Democracy Dies in Darkness

In Sight | Perspective

Sexual abuse survivors use traditional healing to recover from trauma on Spirit Lake reservation: 2018 Alexia Foundation professional photography grant winner

April 9, 2018 at 6:00 AM

Shauncina hugs her aunt Jada near the Crow Hill Sun Dance grounds.  Spirit Lake, North Dakota 2013 (Rena Effendi/)
Deer heads. Crow Hill, Spirit Lake, North Dakota 2013 (Rena Effendi/)

On the Spirit Lake Sioux reservation in North Dakota, victims of recurrent sexual abuse turn to spiritual and traditional healing to overcome their pain. The majority of the sex crimes go unpunished, and tribal council authorities do not provide law enforcement or prosecute the offenders.  Photographer Rena Effendi’s haunting portraits and interviews called “Spirit Lake” explore the effects of trauma and the cycle of abuse in a place where poverty, chronic unemployment, addiction, depression and suicide rates are startlingly high. The National Institute of Justice reports that 4 out of 5 Native American women experience violence in their lifetime, and more than half have experienced sexual violence.

Effendi is the $20,000 winner of the 2018 Alexia Foundation professional photography grant to continue her work. The Alexia Foundation, committed to supporting visual storytellers who educate and expose social injustice, has been awarding these grants to top professionals and students for more than 25 years.  Each spring at New York’s Syracuse University, a panel of industry professionals considers scores of proposals in the highly competitive contest.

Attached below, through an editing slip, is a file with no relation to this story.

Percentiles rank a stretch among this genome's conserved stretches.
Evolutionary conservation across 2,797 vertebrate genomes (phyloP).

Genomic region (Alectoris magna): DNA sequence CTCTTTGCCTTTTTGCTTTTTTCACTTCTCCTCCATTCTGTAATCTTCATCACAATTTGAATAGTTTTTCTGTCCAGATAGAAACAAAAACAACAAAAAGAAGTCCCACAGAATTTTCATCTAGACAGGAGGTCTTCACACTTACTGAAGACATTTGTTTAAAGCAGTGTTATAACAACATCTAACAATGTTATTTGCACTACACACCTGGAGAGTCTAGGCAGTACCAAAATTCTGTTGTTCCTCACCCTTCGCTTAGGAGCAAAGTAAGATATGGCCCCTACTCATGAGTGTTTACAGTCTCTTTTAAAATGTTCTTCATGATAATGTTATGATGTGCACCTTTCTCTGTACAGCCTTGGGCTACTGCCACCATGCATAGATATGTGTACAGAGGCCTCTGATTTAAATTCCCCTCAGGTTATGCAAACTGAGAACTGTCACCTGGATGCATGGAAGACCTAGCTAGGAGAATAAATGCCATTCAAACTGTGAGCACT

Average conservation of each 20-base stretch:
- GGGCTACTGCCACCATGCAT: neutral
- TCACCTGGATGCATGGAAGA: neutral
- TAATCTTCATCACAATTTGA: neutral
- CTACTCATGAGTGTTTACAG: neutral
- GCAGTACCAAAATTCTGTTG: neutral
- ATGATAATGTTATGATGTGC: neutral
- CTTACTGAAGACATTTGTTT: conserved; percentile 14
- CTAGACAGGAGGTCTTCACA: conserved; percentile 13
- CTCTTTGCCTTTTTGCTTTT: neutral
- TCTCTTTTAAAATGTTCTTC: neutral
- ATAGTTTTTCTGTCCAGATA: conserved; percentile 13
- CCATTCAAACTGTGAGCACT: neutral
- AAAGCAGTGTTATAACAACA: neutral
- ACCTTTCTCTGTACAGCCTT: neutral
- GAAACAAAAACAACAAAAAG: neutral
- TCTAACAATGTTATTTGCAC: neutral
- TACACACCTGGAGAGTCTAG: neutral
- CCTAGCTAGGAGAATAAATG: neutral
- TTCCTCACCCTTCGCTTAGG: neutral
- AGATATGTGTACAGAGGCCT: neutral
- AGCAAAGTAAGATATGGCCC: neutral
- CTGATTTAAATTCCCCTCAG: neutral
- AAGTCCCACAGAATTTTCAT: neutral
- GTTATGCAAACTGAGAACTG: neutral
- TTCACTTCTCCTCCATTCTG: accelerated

“I feel so very privileged to be offered this opportunity to go back and continue uncovering these important stories buried under layers of stigma. As a woman and photographer from Azerbaijan who came here looking for answers, I am proud to say these women know now that they can trust me.” Effendi told In Sight. “I hope other survivors will be emboldened to step up and break the taboo. I am also happy and proud to be part of the impressive roster of visual contributors who benefit from the incredible support of this foundation.”

Here is a sampling of images from her award-winning project.

Myrna at her friend Connie’s house. St. Michaels, Spirit Lake, North Dakota 2014 (Rena Effendi/)
Devil’s Lake surrounding the Spirit Lake reservation is frozen six months out of the year. Spirit Lake, North Dakota 2013 (Rena Effendi/)
Jada burns sweetgrass to “sage” the kids and cast away evil spirits. St. Michaels, Spirit Lake, North Dakota 2014 (Rena Effendi/)
Playground in Fort Totten, Spirit Lake, North Dakota 2013 (Rena Effendi/)
Dasan, 10, has not cut his hair since he was born. St. Michaels, Spirit Lake, North Dakota 2013 (Rena Effendi/)
Boys play with pebbles in Devil’s Lake in North Dakota. 2014 (Rena Effendi/)

More on In Sight:

Child bride survivors of Boko Haram share their horrific stories and urge lawmakers to rescue others

Playful and poetic: The children of the Cheyenne River Reservation

These photos reveal what it really means to be Native American

In Sight is The Washington Post’s photography blog for visual narrative. This platform showcases compelling and diverse imagery from staff and freelance photographers, news agencies and archives. If you are interested in submitting an article to In Sight, please complete this form.


MaryAnne Golon is the Director of Photography at The Washington Post. Before joining The Post in 2012, MaryAnne was the director of photography at Time Magazine and a senior photography editor there for more than 20 years. She graduated with honors from The University of Florida with a B.S. in Journalism.

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